Felicity Plunkett

Felicity Plunkett

Felicity Plunkett is a poet and critic. Her latest work, A Kinder Sea, is published by UQP. Her first collection of poetry Vanishing Point (UQP, 2009) won the Arts Queensland Thomas Shapcott Prize and was shortlisted for several other awards. She has a chapbook Seastrands (2011) in Vagabond Press’ Rare Objects series. Felicity was Poetry Editor for University of Queensland Press and edited Thirty Australian Poets (UQP, 2011). She has a PhD from the University of Sydney and her reviews and essays have been widely published in The Australian, Sydney Morning Herald, Australian Book Review, Sydney Review of Books etc. Her essay ‘Sound Bridge’, a portrait of Indigenous Australian musician Dr G. Yunupingu, was first published in Australian Book Review and anthologised in Best Australian Essays 2015 (Black Inc, ed. Geordie Williamson).

Felicity Plunkett reviews 'This House of Grief' by Helen Garner

September 2014, no. 364 01 September 2014
Felicity Plunkett reviews 'This House of Grief' by Helen Garner
In August 2013, Robert Farquharson was denied special leave to appeal to the High Court against his conviction for the murder of his three young sons Jai, Tyler, and Bailey, aged ten, seven, and two. This was the final legal chapter in the lengthy story Helen Garner explores in This House of Grief. Garner begins with the ‘Once’ that prefaces fairy tales – stories we think we know well enoug ... (read more)

Bloody good blokes

July–August 2013, no. 353 27 June 2013
Bloody good blokes
The shattered narrative of Evie Wyld’s second novel returns to themes of violence and its aftermath that were central to her first, After the Fire, a Still Small Voice (2009). Its protagonist, Jake Whyte, remembers just one moment of pure beauty. At fifteen, waiting after school for her sister, she is confronted by bullies Hannah and Nerrida. Into the exquisite torture of prods, yanks, and taunt ... (read more)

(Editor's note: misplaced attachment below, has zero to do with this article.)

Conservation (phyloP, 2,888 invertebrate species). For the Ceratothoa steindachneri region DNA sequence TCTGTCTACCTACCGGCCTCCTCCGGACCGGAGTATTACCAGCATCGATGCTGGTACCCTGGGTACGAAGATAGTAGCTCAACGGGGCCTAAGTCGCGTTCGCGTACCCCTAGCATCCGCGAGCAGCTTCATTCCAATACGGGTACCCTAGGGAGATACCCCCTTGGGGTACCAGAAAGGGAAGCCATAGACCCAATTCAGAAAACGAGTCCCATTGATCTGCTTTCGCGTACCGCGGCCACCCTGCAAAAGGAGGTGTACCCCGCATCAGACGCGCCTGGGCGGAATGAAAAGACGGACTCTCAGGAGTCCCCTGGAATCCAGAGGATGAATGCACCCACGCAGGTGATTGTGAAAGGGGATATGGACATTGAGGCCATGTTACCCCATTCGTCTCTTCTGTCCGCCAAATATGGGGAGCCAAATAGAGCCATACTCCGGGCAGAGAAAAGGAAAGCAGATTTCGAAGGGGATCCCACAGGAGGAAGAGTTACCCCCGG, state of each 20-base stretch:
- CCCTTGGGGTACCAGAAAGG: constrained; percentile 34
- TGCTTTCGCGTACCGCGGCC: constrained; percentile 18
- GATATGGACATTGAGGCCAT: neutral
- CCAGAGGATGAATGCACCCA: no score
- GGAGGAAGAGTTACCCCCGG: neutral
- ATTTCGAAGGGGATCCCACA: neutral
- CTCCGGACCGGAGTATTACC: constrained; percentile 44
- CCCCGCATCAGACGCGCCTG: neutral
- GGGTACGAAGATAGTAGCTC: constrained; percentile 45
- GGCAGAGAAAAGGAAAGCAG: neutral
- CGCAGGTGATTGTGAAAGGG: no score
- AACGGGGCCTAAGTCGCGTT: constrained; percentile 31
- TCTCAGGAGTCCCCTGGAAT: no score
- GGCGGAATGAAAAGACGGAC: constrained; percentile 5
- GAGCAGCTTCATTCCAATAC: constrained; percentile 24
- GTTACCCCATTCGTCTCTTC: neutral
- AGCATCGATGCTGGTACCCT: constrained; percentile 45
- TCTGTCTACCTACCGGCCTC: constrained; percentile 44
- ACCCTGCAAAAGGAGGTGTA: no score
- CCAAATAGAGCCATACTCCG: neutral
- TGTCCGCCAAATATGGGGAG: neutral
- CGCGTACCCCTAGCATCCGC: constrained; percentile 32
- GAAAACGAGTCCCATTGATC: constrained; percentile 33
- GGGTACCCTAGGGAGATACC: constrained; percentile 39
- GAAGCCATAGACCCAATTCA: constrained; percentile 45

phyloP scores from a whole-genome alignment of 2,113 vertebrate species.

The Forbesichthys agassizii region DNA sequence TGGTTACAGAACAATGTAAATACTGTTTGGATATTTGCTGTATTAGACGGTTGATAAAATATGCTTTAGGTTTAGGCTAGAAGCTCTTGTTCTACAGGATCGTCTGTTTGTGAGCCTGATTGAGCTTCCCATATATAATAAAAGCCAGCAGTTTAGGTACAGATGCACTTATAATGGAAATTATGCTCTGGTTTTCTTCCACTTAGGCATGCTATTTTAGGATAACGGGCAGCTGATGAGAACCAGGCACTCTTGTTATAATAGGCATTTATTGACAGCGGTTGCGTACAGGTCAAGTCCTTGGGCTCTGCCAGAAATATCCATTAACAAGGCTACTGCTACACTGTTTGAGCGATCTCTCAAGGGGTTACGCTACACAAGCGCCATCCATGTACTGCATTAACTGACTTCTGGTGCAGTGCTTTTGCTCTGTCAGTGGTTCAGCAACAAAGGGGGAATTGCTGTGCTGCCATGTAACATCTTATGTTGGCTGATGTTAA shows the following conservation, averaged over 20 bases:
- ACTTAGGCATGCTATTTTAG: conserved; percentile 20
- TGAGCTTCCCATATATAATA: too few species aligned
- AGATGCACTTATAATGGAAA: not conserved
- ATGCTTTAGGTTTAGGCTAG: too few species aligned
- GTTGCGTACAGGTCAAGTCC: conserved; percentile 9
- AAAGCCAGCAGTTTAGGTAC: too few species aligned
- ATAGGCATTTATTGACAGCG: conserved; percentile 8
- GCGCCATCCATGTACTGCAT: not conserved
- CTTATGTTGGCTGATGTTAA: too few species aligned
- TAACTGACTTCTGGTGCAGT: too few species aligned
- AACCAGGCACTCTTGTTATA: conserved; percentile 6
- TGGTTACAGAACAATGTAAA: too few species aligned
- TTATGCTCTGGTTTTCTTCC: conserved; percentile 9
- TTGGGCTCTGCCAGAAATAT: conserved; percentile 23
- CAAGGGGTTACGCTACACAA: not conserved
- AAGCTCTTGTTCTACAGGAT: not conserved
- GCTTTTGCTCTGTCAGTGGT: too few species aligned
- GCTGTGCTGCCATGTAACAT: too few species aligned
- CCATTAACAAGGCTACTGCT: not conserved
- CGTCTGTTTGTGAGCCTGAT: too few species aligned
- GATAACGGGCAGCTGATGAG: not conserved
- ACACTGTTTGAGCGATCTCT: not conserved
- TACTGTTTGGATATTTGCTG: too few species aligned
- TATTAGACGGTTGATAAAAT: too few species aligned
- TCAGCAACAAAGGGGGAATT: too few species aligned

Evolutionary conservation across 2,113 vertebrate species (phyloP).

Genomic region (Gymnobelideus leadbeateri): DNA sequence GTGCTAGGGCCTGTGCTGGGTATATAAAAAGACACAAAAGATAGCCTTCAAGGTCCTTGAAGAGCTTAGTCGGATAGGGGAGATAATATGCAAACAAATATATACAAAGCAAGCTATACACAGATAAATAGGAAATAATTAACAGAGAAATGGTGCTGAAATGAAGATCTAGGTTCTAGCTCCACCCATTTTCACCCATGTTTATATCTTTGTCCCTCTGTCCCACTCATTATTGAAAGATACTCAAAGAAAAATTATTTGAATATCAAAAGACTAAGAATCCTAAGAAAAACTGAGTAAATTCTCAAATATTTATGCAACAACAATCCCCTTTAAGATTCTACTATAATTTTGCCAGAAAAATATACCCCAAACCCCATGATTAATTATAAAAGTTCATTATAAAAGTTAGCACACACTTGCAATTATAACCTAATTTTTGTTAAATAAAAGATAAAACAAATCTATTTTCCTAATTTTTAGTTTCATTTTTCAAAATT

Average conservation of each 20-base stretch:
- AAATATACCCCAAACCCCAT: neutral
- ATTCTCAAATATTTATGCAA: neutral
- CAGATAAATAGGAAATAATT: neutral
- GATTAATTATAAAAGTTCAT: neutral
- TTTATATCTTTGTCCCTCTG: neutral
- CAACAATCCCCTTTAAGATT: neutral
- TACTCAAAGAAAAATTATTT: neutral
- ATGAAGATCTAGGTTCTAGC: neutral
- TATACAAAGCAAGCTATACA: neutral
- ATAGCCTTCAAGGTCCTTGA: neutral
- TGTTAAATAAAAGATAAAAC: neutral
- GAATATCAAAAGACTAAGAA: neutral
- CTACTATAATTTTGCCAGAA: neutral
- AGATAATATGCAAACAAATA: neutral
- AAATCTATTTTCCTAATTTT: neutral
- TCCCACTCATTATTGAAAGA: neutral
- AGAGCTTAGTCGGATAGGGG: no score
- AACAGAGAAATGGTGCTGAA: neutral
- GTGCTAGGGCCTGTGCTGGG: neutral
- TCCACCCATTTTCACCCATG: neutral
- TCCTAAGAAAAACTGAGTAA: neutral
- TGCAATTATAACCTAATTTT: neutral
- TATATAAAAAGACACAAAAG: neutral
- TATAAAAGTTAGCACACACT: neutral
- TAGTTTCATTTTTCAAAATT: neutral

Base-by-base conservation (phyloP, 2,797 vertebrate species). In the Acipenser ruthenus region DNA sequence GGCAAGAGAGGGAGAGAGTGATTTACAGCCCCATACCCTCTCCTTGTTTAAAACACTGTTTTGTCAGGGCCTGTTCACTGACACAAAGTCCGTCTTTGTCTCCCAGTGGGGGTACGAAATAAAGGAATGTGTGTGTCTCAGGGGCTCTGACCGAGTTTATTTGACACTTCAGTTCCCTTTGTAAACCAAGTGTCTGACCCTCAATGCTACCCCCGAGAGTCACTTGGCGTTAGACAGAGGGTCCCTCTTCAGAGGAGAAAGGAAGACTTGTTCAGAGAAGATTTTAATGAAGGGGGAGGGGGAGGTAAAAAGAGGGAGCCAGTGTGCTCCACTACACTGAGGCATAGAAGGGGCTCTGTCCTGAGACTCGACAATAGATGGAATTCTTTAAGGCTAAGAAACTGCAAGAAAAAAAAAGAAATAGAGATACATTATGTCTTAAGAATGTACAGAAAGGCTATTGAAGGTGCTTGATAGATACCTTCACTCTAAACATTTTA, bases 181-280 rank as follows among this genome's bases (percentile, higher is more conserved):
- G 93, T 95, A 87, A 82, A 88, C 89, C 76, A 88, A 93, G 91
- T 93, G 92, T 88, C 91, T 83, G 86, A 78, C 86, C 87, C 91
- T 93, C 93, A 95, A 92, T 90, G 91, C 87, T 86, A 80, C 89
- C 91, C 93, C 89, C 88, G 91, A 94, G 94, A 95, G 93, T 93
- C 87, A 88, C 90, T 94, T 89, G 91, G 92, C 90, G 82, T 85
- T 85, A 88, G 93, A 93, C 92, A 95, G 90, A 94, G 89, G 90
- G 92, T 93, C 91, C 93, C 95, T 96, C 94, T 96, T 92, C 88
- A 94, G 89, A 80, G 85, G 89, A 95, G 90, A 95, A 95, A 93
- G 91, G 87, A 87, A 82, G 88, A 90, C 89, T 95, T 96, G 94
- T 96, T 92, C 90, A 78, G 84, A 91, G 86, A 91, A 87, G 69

Felicity Plunkett reviews 'The Emperor of All Maladies' by Siddhartha Mukherjee, 'Tales from the Cancer Ward' by Paul Cox, 'Waltzing with Jack Dancer' by Geoff Goodfellow, and 'Cancer Four Times Removed' by Dudley Bradshaw

February 2012, no. 338 20 January 2012
In 2004 Carla Reed, a thirty-year-old kindergarten teacher, began to experience a cluster of mysterious symptoms. Bruises appeared and vanished ‘like stigmata’, and a numb headache and sudden exhaustion suggested that something was ‘terribly wrong’. Her pains were ghostly and mobile. When her doctors suggested migraines and prescribed aspirin, she demanded blood tests. She received a ... (read more)

Felicity Plunkett reviews 'The Romantic' by Kate Holden

November 2010, no. 326 15 November 2011
For a book featuring a lot of sex, The Romantic – whose title could be ironic, acerbic, or hopeful – disgust is not the most obvious predominant motif readers might expect. Yet it punctuates the text, cutting the protagonist, Kate, as she travels through Italy with a stack of Romantic poetry and a desire for freedom – to be ‘a ghost’. Il buon tempo verrà: the good time is coming, she re ... (read more)

Felicity Plunkett reviews 'My Blood’s Country: In the Footsteps of Judith Wright' by Fiona Capp

December 2010–January 2011, no. 327 01 December 2010
Felicity Plunkett reviews 'My Blood’s Country: In the Footsteps of Judith Wright' by Fiona Capp
Late in My Blood’s Country, Fiona Capp describes a dream that Meredith McKinney had after the death of her mother, Judith Wright, poet, activist, and the subject of Capp’s book. In the dream, McKinney is at Calanthe, the Queensland home where she lived with her mother and father, philosopher Jack McKinney. A literary festival is under way. In the front room of the house, the study where Wright ... (read more)

Felicity Plunkett reviews 'Five Bells' by Gail Jones

February 2011, no. 328 06 May 2011
At the heart of Gail Jones’s Five Bells is a hymn to Kenneth Slessor’s dazzling elegy of the same name, published in 1939. Slessor wrote his poem after the death of journalist Joe Lynch, who fell from a ferry and drowned in Sydney Harbour. The poem imagines the death and harbour burial of Lynch, and evokes grief and memory through fractured images of water, submersion, and storm. It is a poem ... (read more)
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